It wasn’t something Jake Williamson set out to do, in fact even just a couple of years ago, being an advocate against homophobia in Sports was probably footballs fields away from where he thought he would be! But 24 year old Jake has inadvertently become an out and proud voice for the LGBTQI+ community in Sports, not just in his native UK, but around the world.
You could say he found himself through love, allowing him to break down internal barriers and to live his truth. Coming out publicly had some negative consequences, especially within the Football club he played with at the time. But Jake's message is loud and clear, it gets better! And what a brilliant voice he is for the LGBTQI+ community, not only in Sports but in all aspects of life.
Breaking down barriers is one thing, smashing them into pieces and living his best authentic life is beyond inspiring. It’s Green cards all round!
Jake now lives in the Midlands with his partner Paul and pursues a career as a personal trainer. Read his story below.
Can you tell us about your career as a football player? When did you decide to come out to your colleagues?
As with most young boys in the UK, football (soccer, is just a given. I’ve played since I can remember, having ups and downs along the way. From 16 I played semi pro football for 2 years, mostly on the bench as you do when you’re the youngest in the team but it gave me the exposure to men’s football. I then went to university with this mindset and managed to play in the first team which was a great experience however I knew that I was still hiding part of myself. For some reason I just couldn’t bring myself to say it or even talk about it to anyone. I didn’t realise how much this secret was affecting me. After finishing university I had the opportunity to fly out to Chicago and work in a gym whilst I aimed to pursue a football career. Sadly, Covid happened, putting a stop to this adventure.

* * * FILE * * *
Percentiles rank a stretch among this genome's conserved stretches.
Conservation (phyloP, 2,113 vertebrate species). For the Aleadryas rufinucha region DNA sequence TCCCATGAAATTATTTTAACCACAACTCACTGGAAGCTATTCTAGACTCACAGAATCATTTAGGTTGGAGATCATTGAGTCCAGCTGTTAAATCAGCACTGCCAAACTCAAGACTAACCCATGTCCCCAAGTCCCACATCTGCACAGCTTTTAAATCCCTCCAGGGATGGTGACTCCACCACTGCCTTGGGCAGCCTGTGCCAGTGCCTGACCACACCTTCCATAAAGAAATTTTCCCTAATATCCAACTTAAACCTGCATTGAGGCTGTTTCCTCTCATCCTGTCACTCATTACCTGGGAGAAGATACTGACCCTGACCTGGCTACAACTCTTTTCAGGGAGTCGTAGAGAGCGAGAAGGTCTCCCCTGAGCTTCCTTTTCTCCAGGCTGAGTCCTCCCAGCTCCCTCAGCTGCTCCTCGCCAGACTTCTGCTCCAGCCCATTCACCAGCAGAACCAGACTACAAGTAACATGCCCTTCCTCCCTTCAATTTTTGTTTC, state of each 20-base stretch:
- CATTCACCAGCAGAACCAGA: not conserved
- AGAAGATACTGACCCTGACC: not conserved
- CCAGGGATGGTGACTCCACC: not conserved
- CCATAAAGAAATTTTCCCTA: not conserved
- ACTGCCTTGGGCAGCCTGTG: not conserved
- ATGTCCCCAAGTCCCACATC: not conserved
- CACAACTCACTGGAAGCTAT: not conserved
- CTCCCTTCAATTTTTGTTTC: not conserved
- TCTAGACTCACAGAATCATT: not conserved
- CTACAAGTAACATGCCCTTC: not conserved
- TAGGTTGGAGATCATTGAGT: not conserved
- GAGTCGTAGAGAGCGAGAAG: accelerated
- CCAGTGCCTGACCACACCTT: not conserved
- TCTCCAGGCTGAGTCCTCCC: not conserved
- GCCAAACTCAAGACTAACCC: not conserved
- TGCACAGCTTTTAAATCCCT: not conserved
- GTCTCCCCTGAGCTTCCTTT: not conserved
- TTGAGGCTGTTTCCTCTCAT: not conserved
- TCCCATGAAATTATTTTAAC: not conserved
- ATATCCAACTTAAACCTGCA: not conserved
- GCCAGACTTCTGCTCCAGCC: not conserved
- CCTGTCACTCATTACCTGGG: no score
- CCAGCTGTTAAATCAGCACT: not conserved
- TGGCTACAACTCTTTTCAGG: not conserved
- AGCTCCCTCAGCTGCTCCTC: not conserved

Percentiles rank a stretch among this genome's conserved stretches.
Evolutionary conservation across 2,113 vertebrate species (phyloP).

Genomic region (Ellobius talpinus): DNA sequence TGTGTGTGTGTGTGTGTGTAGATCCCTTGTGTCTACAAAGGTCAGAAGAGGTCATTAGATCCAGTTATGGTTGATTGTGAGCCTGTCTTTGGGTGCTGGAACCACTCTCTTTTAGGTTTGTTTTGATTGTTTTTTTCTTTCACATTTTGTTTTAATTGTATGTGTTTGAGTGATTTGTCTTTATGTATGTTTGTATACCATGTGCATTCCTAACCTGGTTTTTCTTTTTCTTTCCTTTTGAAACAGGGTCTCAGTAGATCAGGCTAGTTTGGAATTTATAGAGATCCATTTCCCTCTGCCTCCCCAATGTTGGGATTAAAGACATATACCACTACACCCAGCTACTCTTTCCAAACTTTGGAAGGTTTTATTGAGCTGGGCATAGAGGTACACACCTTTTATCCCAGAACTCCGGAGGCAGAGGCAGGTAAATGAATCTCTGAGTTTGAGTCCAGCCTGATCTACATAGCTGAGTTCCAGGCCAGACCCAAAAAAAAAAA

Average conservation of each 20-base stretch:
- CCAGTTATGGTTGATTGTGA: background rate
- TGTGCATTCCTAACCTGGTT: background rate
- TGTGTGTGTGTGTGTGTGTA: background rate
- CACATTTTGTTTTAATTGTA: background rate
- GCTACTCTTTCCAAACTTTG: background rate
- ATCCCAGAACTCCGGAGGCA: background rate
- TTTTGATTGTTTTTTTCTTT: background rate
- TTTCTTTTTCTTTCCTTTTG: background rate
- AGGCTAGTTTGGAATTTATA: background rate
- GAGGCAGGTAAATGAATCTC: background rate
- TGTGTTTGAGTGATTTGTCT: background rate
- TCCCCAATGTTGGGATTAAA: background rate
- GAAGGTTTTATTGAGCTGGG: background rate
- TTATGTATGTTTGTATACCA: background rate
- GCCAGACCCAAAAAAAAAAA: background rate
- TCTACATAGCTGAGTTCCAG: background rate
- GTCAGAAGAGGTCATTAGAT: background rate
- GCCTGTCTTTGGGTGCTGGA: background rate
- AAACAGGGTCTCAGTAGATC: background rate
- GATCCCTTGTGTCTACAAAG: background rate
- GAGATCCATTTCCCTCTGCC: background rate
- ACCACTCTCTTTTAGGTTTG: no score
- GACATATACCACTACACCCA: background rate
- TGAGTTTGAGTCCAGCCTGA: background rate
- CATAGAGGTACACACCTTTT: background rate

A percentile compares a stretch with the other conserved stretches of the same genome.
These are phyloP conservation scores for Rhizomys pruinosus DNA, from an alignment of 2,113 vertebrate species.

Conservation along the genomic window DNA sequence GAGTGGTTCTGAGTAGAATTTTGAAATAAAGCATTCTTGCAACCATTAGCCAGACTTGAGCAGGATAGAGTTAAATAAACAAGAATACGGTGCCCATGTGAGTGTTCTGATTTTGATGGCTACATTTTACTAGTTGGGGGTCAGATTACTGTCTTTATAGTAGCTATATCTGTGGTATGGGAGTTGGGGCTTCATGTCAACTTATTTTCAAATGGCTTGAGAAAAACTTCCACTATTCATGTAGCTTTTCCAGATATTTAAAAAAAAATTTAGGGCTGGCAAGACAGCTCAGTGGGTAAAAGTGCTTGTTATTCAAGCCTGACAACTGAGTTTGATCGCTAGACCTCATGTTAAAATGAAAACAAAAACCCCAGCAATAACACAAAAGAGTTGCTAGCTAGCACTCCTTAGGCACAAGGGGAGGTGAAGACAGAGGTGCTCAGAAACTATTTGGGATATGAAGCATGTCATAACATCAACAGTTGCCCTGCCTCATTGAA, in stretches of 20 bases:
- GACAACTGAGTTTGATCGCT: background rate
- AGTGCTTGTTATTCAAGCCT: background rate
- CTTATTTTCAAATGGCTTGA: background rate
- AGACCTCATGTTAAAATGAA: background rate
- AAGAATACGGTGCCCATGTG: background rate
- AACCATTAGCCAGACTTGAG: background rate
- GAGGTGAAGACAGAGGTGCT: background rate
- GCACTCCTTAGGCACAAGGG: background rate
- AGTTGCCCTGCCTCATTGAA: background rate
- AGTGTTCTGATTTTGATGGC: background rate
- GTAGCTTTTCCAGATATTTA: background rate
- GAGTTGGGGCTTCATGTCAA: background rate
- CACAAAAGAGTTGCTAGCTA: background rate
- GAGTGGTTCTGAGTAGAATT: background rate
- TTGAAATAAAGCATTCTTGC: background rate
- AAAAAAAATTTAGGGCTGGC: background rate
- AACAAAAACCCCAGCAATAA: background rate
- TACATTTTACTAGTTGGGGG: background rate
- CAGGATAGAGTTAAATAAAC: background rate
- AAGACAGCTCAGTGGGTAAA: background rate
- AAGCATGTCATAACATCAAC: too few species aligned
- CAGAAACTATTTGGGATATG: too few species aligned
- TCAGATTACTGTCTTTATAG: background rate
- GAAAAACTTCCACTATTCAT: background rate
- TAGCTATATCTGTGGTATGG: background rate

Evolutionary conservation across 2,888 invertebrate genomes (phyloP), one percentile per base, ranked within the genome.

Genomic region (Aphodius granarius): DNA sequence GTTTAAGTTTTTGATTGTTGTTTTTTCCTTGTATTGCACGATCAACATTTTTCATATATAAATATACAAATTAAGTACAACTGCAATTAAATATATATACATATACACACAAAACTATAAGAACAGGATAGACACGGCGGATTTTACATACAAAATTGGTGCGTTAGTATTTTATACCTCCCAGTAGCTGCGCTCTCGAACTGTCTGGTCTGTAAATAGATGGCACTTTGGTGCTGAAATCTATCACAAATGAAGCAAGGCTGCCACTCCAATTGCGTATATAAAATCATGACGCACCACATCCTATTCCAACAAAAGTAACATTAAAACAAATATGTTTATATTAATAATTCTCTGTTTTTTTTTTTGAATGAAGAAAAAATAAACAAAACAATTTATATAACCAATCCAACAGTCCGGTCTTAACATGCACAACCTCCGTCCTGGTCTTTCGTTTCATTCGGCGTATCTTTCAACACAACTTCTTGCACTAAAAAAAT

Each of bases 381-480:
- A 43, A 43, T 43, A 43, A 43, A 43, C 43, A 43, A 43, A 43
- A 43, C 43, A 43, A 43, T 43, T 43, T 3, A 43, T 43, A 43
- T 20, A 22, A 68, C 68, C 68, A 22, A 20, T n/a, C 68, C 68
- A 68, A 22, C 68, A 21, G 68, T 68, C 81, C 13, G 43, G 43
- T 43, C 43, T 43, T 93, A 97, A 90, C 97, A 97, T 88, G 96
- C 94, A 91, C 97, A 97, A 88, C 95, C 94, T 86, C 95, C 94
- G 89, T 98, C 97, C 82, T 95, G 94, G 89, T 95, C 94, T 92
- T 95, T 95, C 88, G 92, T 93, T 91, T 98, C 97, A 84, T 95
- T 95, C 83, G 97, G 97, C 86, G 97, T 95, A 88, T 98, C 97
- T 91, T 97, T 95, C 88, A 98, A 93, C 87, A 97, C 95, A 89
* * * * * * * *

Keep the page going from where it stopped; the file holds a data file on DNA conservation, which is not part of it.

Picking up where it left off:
This is the point in which my new journey began.
Having met my partner the day I was meant to fly to Chicago (and still in the closet) I spent the next 3 months in lockdown with the majority of it on FaceTime to Paul. Having a role model and someone who could show me that being gay in a sporting world was actually doable. I then was able to flick the switch in my own head. It was never about what other people thought of me, so I then was able to come out slowly, with many tears along the way. As it was lockdown, I was able to tell my football friends virtually which actually made life a lot easier as the next time I saw them I was already out for several months so it didn’t feel weird.
What kind of challenges did you face as a gay person in the sports world?
My biggest challenge was when I first moved to live with Paul and I joined a new team. Whilst playing for this team I was on a podcast with the BBC and Jack Murle, discussing me playing sport and being gay. After that the team who I had just joined completely cut me off and never spoke to me again. That had a huge impact on my new gay life. But I don’t like saying it too often as I don’t want it to be a reason why people avoid coming out in sport. As the majority of people have been amazing and the support is there.
How did you become an advocate for LGBTQI+ inclusion in sports?